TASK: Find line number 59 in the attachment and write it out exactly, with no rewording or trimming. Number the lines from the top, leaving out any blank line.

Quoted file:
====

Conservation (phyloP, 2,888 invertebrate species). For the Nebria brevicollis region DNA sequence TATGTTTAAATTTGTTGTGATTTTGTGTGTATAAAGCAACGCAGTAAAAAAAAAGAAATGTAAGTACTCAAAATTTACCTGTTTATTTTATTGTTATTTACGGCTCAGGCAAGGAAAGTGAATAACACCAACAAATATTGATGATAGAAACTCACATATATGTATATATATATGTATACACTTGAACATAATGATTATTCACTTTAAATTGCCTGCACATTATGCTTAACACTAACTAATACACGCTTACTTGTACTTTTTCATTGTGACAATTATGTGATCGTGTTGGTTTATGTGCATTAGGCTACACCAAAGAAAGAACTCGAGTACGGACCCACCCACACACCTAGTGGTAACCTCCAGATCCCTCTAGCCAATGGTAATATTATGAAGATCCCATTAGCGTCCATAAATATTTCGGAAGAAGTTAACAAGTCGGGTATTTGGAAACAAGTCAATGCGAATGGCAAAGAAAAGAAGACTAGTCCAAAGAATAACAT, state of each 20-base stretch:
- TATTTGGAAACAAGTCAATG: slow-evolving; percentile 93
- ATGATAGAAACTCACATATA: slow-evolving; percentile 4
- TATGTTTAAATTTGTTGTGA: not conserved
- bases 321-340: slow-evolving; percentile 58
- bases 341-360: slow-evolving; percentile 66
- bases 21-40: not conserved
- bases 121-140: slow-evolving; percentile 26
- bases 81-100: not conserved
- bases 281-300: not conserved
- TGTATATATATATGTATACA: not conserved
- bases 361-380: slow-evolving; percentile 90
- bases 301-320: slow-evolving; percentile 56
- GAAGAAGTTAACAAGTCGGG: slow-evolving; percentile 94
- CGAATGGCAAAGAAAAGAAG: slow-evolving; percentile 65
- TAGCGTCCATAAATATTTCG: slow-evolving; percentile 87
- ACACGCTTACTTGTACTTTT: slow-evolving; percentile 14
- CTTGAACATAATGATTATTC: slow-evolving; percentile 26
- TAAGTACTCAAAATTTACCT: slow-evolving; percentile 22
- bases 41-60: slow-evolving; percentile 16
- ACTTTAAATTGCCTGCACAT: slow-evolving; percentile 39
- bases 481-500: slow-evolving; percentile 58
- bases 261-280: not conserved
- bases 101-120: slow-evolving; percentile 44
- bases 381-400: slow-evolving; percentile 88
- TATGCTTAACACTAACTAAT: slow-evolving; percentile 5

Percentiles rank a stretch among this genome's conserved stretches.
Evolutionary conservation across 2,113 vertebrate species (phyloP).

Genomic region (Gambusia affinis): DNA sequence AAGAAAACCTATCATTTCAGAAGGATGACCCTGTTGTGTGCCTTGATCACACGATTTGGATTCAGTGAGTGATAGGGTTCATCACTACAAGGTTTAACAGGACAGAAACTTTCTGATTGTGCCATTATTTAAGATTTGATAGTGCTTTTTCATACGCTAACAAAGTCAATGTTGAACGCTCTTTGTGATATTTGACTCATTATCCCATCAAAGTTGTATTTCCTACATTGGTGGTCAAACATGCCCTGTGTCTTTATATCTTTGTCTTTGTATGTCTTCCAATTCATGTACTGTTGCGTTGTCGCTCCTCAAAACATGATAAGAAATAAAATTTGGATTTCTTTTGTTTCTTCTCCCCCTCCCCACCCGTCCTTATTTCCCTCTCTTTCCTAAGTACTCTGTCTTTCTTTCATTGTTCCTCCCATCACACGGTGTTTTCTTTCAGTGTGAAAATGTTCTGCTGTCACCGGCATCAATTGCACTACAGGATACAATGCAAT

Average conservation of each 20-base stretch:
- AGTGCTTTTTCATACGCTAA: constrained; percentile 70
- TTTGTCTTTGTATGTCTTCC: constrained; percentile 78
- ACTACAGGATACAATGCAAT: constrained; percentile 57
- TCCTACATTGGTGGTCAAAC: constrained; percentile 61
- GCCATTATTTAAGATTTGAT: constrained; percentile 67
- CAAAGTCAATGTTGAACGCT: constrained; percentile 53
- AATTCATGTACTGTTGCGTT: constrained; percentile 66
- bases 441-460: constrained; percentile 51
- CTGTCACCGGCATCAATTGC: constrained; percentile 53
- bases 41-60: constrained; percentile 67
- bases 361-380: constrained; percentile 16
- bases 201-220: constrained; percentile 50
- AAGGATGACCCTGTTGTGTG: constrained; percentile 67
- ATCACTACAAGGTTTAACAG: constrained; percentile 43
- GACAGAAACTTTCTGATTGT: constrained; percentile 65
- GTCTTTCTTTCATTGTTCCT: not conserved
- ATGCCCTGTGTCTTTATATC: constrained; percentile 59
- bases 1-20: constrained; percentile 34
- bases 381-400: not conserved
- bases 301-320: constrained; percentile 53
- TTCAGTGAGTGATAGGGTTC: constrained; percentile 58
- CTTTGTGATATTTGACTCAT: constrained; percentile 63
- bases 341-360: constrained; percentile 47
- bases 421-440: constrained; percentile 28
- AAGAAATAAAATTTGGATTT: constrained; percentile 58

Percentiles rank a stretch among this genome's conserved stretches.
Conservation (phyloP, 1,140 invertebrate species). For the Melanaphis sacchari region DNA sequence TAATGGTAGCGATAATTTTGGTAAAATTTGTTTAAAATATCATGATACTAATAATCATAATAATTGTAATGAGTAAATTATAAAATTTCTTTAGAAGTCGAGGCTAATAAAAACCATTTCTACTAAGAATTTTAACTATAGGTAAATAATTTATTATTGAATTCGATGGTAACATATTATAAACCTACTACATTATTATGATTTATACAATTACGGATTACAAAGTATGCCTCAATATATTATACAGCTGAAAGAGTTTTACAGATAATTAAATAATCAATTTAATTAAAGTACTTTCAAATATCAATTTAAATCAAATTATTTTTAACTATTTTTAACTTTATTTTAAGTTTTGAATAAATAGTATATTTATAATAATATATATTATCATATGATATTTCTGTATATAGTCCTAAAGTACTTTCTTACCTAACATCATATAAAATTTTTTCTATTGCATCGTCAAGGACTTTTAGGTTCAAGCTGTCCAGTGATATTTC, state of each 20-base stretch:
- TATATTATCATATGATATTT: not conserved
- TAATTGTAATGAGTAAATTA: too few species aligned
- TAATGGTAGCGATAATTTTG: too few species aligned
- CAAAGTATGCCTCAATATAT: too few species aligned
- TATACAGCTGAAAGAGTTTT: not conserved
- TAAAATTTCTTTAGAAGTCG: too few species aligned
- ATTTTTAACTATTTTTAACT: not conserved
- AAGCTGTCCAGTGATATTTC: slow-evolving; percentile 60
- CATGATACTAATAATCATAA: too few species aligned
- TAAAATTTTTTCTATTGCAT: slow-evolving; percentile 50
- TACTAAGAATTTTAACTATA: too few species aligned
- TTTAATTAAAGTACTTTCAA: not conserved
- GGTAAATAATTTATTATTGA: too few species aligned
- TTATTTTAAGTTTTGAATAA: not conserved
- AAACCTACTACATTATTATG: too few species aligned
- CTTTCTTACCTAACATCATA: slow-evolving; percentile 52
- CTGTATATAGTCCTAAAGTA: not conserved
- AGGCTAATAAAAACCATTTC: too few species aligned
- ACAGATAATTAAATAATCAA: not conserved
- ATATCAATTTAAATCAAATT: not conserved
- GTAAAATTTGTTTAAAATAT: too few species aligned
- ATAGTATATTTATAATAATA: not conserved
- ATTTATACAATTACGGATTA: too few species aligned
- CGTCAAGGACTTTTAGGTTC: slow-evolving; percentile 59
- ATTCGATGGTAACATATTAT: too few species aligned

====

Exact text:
- TAATTGTAATGAGTAAATTA: too few species aligned